One other novelty that you might already have noticed is the inclusion of a couple of guest vocalists near the middle of the album. “Coward” is the less conventional of these two, a stripped-down acoustic folk ditty over which Ukrainian folk singer Sasha Boole decries the hellish conditions of the Western front. The more famous guest is Nick Holmes of Paradise Lost fame, who makes a clean vocal appearance midway through “…And A Cross Now Marks His Place”; this gothic-tinged mid-song dirge doesn’t quite click for me, but it’s good to see 1914 attempting different ways in which to expand their sonic palette.

Where Fear And Weapons Meet doesn’t quite match The Blind Leading The Blind for me; “FN .380 ACP#19074” and “Don’t Tread On Me (Harlem Hellfighters)” are exciting early highlights, but the album as a whole doesn’t quite have the same insidious pull across the whole record as its predecessor. Still, there’s not many bands out there that sound much like 1914, so even if they’re not setting the world on fire here, it’s a strong enough record to sustain the hype the band managed to generate last time around.

Rating breakdown
Performance: 8
Songwriting: 7
Originality: 8
Production: 8

Written on 22.10.2021 by Hey chief let's talk why not


Comments: 5   Visited by: 227 users
22.10.2021 - 10:00
Cynic Metalhead
Nasha Vich Paisa
Freakin' sweet.

I missed the release and your review has certainly captured me.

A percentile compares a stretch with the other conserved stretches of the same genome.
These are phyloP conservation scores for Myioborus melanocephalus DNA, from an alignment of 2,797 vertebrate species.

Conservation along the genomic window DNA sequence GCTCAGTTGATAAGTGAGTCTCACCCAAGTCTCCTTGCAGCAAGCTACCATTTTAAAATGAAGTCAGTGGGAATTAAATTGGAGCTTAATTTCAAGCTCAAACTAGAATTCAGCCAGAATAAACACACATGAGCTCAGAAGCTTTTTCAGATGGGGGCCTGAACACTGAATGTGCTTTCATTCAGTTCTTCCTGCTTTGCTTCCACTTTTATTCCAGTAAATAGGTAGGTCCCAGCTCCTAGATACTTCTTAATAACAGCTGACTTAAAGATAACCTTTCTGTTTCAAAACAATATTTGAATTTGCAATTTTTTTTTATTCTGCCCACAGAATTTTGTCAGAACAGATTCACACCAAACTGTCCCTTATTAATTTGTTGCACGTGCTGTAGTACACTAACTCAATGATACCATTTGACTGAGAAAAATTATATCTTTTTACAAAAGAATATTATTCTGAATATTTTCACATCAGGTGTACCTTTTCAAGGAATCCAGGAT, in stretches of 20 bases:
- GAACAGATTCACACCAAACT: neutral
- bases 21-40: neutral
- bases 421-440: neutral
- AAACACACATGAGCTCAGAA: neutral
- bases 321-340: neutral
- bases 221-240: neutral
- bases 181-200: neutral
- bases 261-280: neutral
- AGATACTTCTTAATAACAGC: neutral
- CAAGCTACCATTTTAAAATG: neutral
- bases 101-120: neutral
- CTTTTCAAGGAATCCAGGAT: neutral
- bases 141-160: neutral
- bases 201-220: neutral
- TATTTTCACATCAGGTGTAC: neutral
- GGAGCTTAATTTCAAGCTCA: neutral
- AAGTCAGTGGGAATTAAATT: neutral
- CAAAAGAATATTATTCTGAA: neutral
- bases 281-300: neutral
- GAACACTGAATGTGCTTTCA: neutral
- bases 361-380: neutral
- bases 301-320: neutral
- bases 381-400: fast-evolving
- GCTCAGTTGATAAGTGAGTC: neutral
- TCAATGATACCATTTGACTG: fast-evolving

Will go down in my checklist.
22.10.2021 - 10:13
I agree with you, I also prefer The Blind Leading The Blind, although I have not listened to this one enough times; only 3 plays so far. The album is super strong and peaks for me with "...And A Cross Now Marks His Place", which is probably my favourite track. But it then feels like it is petering out and I am finding myself losing focus and thinking that it is going on for too long, which is never a good sign. That said, I like the album, I love the theme and what they are doing with it, and I will play it quite a bit, which means that I will probably like it a bit more in the end. I believe there is a lot here to uncover and it will grow on me for sure. But I wasn't instantly wowed like I was with its predecessor.
22.10.2021 - 21:40
The Ancient One

Love the fact they have a track for the Harlem Hellfighters. That is great.
get the fuck off my lawn.

Beer Bug Virus Spotify Playlist crafted by Nikarg and I. Feel free to tune in and add some pertinent metal tunes!
22.10.2021 - 22:57
i c deaf people
Funny that you mentioned "FN .380 ACP#19074" several times, because it's exactly that one track that had caught my attention before I even heard it for the first time. And that's because of its title and the historical inaccuracy within.
Because absolutely no one in the Old World would have said in 1914 that the heir to the throne of the Austro-Hungarian Empire was assassinated by a FN Model 1910 in caliber .380 ACP. Instead, a contemporary witness would have said that Archduke Franz Ferdinand and the Duchess of Hohenberg were killed by two 9mm Browning Short projectiles.
Yeah, now I'm sounding like a pedantic smartass, I know. But if you're going to put that much emphasis on your WWI knowledge, you might as well think it through right down to the last detail.

However, sorry for hijacking your review.
What I really wanted to say is that I was very curious to hear your personal and well-founded opinion on the new album, and I got exactly what I was looking for: a different point of view. For I believe that the slightly increased usage of synths and orchestral arrangements suits the sound and theme of 1914 very well, and therefore I can't even say at the moment if I really find the predecessor significantly more awesome. In my opinion, both albums are pretty great in their own way.
signatures = SPAM
23.10.2021 - 16:47

Ukraine is the champion!
This music is better than sex!